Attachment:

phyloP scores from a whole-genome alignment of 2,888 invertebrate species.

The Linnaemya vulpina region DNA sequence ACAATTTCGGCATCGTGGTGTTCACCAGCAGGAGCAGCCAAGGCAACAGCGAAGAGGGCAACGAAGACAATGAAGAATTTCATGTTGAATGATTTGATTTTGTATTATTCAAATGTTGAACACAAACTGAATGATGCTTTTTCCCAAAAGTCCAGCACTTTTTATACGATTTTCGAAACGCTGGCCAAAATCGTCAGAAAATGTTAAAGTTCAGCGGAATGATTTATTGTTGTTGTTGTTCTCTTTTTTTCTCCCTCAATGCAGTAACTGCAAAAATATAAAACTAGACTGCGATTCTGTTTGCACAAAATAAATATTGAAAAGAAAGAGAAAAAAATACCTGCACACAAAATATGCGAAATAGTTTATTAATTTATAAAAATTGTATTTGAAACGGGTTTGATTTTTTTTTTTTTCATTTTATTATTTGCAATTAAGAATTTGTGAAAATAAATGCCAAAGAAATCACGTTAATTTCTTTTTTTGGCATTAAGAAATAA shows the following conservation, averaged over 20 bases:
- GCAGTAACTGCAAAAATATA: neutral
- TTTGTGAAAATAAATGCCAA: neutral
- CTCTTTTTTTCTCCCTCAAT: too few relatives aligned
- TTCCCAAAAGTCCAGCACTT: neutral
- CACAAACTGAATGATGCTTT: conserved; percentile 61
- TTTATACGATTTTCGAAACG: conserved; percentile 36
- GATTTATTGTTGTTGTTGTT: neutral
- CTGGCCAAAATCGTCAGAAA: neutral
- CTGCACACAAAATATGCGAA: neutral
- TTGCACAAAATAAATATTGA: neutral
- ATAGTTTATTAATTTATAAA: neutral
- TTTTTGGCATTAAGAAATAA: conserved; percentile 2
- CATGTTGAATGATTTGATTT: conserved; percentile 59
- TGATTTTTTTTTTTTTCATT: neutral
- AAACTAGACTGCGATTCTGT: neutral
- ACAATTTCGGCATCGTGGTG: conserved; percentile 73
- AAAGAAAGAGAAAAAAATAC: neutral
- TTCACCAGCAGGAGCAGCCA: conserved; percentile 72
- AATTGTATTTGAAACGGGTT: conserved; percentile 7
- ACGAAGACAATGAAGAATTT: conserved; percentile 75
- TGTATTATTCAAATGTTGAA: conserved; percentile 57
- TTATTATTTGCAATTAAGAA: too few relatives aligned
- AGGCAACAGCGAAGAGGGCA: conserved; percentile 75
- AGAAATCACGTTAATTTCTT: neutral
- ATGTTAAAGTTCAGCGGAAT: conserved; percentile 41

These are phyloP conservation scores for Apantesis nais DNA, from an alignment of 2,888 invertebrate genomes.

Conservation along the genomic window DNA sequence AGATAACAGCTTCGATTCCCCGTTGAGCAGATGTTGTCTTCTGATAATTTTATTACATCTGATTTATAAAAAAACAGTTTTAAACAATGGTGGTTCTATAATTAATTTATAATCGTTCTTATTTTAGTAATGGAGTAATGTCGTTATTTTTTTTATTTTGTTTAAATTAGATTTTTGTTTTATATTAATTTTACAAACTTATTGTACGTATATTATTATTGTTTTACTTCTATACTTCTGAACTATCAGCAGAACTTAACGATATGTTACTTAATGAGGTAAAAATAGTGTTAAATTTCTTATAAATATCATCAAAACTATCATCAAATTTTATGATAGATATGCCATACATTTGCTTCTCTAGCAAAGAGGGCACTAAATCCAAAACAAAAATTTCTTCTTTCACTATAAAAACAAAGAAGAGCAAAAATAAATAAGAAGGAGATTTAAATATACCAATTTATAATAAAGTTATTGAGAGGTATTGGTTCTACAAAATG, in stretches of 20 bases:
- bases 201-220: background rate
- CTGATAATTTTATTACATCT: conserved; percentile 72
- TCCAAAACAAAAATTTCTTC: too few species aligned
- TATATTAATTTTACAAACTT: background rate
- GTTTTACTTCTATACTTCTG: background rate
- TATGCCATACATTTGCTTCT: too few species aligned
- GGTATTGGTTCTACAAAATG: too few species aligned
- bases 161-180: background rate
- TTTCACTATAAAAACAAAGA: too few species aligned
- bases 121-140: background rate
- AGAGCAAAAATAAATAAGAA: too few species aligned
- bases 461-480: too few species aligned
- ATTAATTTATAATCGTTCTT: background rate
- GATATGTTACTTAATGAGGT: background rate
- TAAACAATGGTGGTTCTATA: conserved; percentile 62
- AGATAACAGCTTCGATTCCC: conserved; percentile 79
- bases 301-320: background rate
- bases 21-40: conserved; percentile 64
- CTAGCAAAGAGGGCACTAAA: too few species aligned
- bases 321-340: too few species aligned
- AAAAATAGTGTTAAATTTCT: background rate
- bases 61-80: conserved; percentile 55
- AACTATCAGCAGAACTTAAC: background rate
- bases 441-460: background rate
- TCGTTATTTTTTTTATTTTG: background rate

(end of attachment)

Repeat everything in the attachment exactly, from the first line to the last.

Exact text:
phyloP scores from a whole-genome alignment of 2,888 invertebrate species.

The Linnaemya vulpina region DNA sequence ACAATTTCGGCATCGTGGTGTTCACCAGCAGGAGCAGCCAAGGCAACAGCGAAGAGGGCAACGAAGACAATGAAGAATTTCATGTTGAATGATTTGATTTTGTATTATTCAAATGTTGAACACAAACTGAATGATGCTTTTTCCCAAAAGTCCAGCACTTTTTATACGATTTTCGAAACGCTGGCCAAAATCGTCAGAAAATGTTAAAGTTCAGCGGAATGATTTATTGTTGTTGTTGTTCTCTTTTTTTCTCCCTCAATGCAGTAACTGCAAAAATATAAAACTAGACTGCGATTCTGTTTGCACAAAATAAATATTGAAAAGAAAGAGAAAAAAATACCTGCACACAAAATATGCGAAATAGTTTATTAATTTATAAAAATTGTATTTGAAACGGGTTTGATTTTTTTTTTTTTCATTTTATTATTTGCAATTAAGAATTTGTGAAAATAAATGCCAAAGAAATCACGTTAATTTCTTTTTTTGGCATTAAGAAATAA shows the following conservation, averaged over 20 bases:
- GCAGTAACTGCAAAAATATA: neutral
- TTTGTGAAAATAAATGCCAA: neutral
- CTCTTTTTTTCTCCCTCAAT: too few relatives aligned
- TTCCCAAAAGTCCAGCACTT: neutral
- CACAAACTGAATGATGCTTT: conserved; percentile 61
- TTTATACGATTTTCGAAACG: conserved; percentile 36
- GATTTATTGTTGTTGTTGTT: neutral
- CTGGCCAAAATCGTCAGAAA: neutral
- CTGCACACAAAATATGCGAA: neutral
- TTGCACAAAATAAATATTGA: neutral
- ATAGTTTATTAATTTATAAA: neutral
- TTTTTGGCATTAAGAAATAA: conserved; percentile 2
- CATGTTGAATGATTTGATTT: conserved; percentile 59
- TGATTTTTTTTTTTTTCATT: neutral
- AAACTAGACTGCGATTCTGT: neutral
- ACAATTTCGGCATCGTGGTG: conserved; percentile 73
- AAAGAAAGAGAAAAAAATAC: neutral
- TTCACCAGCAGGAGCAGCCA: conserved; percentile 72
- AATTGTATTTGAAACGGGTT: conserved; percentile 7
- ACGAAGACAATGAAGAATTT: conserved; percentile 75
- TGTATTATTCAAATGTTGAA: conserved; percentile 57
- TTATTATTTGCAATTAAGAA: too few relatives aligned
- AGGCAACAGCGAAGAGGGCA: conserved; percentile 75
- AGAAATCACGTTAATTTCTT: neutral
- ATGTTAAAGTTCAGCGGAAT: conserved; percentile 41

These are phyloP conservation scores for Apantesis nais DNA, from an alignment of 2,888 invertebrate genomes.

Conservation along the genomic window DNA sequence AGATAACAGCTTCGATTCCCCGTTGAGCAGATGTTGTCTTCTGATAATTTTATTACATCTGATTTATAAAAAAACAGTTTTAAACAATGGTGGTTCTATAATTAATTTATAATCGTTCTTATTTTAGTAATGGAGTAATGTCGTTATTTTTTTTATTTTGTTTAAATTAGATTTTTGTTTTATATTAATTTTACAAACTTATTGTACGTATATTATTATTGTTTTACTTCTATACTTCTGAACTATCAGCAGAACTTAACGATATGTTACTTAATGAGGTAAAAATAGTGTTAAATTTCTTATAAATATCATCAAAACTATCATCAAATTTTATGATAGATATGCCATACATTTGCTTCTCTAGCAAAGAGGGCACTAAATCCAAAACAAAAATTTCTTCTTTCACTATAAAAACAAAGAAGAGCAAAAATAAATAAGAAGGAGATTTAAATATACCAATTTATAATAAAGTTATTGAGAGGTATTGGTTCTACAAAATG, in stretches of 20 bases:
- bases 201-220: background rate
- CTGATAATTTTATTACATCT: conserved; percentile 72
- TCCAAAACAAAAATTTCTTC: too few species aligned
- TATATTAATTTTACAAACTT: background rate
- GTTTTACTTCTATACTTCTG: background rate
- TATGCCATACATTTGCTTCT: too few species aligned
- GGTATTGGTTCTACAAAATG: too few species aligned
- bases 161-180: background rate
- TTTCACTATAAAAACAAAGA: too few species aligned
- bases 121-140: background rate
- AGAGCAAAAATAAATAAGAA: too few species aligned
- bases 461-480: too few species aligned
- ATTAATTTATAATCGTTCTT: background rate
- GATATGTTACTTAATGAGGT: background rate
- TAAACAATGGTGGTTCTATA: conserved; percentile 62
- AGATAACAGCTTCGATTCCC: conserved; percentile 79
- bases 301-320: background rate
- bases 21-40: conserved; percentile 64
- CTAGCAAAGAGGGCACTAAA: too few species aligned
- bases 321-340: too few species aligned
- AAAAATAGTGTTAAATTTCT: background rate
- bases 61-80: conserved; percentile 55
- AACTATCAGCAGAACTTAAC: background rate
- bases 441-460: background rate
- TCGTTATTTTTTTTATTTTG: background rate